ADULT ALLIES! You will take a lot of actions on this journey that will show no immediate results. Take them anyway. It is the small things you do over time that will make a difference in the long run, preparing the teen to be a self-motivated adult who successfully manages ADHD.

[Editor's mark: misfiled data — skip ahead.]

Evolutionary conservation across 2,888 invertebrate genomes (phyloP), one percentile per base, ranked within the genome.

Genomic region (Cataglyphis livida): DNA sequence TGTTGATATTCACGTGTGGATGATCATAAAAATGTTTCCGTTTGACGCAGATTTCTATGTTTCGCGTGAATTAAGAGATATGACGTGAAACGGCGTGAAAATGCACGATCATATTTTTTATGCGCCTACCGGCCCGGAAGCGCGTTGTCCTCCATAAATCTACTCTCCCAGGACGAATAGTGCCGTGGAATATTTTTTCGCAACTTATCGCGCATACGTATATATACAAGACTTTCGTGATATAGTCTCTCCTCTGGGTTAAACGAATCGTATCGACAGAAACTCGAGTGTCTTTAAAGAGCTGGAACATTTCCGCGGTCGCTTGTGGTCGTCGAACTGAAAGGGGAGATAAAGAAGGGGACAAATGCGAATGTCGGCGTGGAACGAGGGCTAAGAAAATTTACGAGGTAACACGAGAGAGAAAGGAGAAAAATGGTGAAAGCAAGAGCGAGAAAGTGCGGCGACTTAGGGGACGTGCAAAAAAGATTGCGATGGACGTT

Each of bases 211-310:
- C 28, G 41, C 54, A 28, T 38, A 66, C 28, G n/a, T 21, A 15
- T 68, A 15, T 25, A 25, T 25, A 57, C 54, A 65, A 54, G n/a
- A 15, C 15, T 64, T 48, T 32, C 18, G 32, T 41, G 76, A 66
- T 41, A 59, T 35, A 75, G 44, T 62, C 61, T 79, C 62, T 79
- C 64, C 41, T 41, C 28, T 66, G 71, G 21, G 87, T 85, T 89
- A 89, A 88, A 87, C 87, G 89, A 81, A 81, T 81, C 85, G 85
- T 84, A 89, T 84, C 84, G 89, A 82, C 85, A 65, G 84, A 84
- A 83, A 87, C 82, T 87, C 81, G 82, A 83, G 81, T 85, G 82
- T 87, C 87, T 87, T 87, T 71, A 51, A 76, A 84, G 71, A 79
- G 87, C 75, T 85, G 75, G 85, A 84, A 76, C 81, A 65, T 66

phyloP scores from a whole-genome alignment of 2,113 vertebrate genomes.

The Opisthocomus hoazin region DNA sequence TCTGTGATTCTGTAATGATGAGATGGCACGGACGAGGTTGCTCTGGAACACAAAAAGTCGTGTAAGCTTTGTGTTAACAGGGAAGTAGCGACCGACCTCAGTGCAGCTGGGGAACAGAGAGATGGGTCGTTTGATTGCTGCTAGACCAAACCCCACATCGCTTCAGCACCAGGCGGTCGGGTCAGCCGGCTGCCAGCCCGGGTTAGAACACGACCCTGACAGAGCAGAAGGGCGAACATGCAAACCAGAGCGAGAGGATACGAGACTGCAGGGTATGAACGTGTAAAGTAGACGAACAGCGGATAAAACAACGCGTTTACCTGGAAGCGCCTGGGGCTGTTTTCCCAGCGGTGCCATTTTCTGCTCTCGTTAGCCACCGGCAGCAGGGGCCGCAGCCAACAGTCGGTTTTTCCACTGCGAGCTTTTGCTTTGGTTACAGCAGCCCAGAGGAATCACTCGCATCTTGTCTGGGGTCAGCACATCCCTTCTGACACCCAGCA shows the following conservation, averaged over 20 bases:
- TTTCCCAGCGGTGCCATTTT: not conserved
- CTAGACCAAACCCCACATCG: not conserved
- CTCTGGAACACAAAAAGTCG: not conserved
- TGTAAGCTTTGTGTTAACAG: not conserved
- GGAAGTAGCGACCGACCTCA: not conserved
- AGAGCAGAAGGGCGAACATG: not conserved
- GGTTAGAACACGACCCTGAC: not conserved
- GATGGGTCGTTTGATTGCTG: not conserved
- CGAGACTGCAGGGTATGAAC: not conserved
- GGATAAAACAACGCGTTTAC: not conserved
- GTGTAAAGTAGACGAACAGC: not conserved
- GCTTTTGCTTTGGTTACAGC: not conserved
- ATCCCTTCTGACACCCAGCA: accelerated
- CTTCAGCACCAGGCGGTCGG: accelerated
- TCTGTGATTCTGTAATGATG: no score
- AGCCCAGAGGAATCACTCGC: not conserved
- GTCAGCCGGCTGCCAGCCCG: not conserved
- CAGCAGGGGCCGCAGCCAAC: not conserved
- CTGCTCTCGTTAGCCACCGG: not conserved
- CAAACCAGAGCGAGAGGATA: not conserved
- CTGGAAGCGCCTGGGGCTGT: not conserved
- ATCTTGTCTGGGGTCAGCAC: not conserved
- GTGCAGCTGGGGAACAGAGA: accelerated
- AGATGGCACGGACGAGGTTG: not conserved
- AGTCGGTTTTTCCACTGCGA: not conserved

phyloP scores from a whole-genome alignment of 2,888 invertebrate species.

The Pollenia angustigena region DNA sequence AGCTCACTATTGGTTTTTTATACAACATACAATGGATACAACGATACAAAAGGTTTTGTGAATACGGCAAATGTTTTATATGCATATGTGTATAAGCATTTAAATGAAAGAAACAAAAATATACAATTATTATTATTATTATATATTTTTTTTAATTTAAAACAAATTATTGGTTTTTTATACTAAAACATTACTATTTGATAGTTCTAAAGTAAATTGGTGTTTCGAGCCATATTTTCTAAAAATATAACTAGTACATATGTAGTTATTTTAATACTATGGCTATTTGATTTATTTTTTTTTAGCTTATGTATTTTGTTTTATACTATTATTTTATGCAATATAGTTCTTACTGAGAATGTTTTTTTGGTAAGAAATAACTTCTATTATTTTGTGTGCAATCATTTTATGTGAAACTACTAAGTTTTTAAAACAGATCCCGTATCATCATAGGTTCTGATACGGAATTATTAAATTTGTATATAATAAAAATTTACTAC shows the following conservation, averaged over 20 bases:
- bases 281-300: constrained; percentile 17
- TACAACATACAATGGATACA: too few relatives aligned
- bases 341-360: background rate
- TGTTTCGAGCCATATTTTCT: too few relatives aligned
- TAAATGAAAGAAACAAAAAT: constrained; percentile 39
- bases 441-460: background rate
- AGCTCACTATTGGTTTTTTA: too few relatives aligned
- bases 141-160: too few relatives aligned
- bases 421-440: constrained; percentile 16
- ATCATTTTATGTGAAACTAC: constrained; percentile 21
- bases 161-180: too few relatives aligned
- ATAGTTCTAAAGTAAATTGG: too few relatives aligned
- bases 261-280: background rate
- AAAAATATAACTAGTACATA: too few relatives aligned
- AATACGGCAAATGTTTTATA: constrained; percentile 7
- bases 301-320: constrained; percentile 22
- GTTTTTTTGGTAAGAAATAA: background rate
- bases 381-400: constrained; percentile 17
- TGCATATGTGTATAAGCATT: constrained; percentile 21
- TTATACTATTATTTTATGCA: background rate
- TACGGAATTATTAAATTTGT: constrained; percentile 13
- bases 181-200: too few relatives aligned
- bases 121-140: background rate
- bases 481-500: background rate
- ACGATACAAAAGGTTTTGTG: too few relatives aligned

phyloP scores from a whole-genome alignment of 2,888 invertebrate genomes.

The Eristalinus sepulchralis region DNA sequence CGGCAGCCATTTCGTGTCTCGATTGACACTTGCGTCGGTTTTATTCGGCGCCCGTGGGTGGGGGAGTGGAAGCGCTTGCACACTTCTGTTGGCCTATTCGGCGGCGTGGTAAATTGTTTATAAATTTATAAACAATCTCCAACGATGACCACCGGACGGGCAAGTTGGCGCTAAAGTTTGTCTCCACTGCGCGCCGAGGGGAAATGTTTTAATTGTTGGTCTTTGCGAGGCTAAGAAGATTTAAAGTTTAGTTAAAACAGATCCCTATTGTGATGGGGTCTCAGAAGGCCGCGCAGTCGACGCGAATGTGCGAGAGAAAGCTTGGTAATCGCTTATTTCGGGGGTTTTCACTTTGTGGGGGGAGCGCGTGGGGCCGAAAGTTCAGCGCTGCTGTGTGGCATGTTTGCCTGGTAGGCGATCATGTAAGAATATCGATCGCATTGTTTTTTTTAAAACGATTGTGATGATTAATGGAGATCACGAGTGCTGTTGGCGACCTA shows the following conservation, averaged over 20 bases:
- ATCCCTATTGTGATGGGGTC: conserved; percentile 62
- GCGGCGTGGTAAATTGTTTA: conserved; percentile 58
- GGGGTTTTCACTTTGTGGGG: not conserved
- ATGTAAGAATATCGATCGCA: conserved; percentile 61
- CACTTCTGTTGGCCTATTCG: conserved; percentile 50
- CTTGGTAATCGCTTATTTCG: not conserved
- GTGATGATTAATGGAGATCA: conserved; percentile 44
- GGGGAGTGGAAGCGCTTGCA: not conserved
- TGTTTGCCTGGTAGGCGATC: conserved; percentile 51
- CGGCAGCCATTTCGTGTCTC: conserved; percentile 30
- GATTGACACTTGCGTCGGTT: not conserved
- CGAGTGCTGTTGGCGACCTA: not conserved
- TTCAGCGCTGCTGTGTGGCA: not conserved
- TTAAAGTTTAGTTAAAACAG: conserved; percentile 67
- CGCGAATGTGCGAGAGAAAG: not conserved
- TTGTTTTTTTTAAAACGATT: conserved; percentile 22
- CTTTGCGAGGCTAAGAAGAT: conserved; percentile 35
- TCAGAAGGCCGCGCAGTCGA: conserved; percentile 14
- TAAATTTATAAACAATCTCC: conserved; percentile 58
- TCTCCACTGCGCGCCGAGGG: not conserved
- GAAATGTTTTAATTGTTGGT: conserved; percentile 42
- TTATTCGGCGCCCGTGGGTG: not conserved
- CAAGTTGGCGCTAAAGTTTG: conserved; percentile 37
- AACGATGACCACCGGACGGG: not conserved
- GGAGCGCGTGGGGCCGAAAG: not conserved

Margaret H. Sibley, PhD, is an associate professor of psychiatry and behavioral sciences at the University of Washington School of Medicine and Seattle Children’s Research Institute. She received her PhD in clinical psychology from the State University of New York at Buffalo in 2012. She is a licensed clinical psychologist in Florida and Washington and a member of the Motivational Interviewing Network of Trainers. Dr. Sibley’s work focuses on the diagnosis and treatment of ADHD in adolescents and young adults. She developed a parent-teen therapy for ADHD (Supporting Teens’ Autonomy Daily) that combines motivational interviewing and skills training for parents and teens. She has authored or coauthored over eighty scientific papers on ADHD and published a book with Guilford Press on treating executive functioning and motivation deficits in teens. She holds grant funding from the National Institute of Mental Health and the Institute of Education Sciences with past projects funded by the Klingenstein Third Generation Foundation and the American Psychological Foundation. She has received awards for her work from CHADD, the Association for Behavioral and Cognitive Therapies, and the American Psychological Association. Dr. Sibley serves on editorial boards for the Journal of Abnormal Child Psychology, Journal of Clinical Child and Adolescent Psychology, Journal of Consulting and Clinical Psychology, School Mental Health, and Assessment. She is a member of CHADD’s professional advisory board and serve on the editorial advisory board for CHADD’s Attention magazine.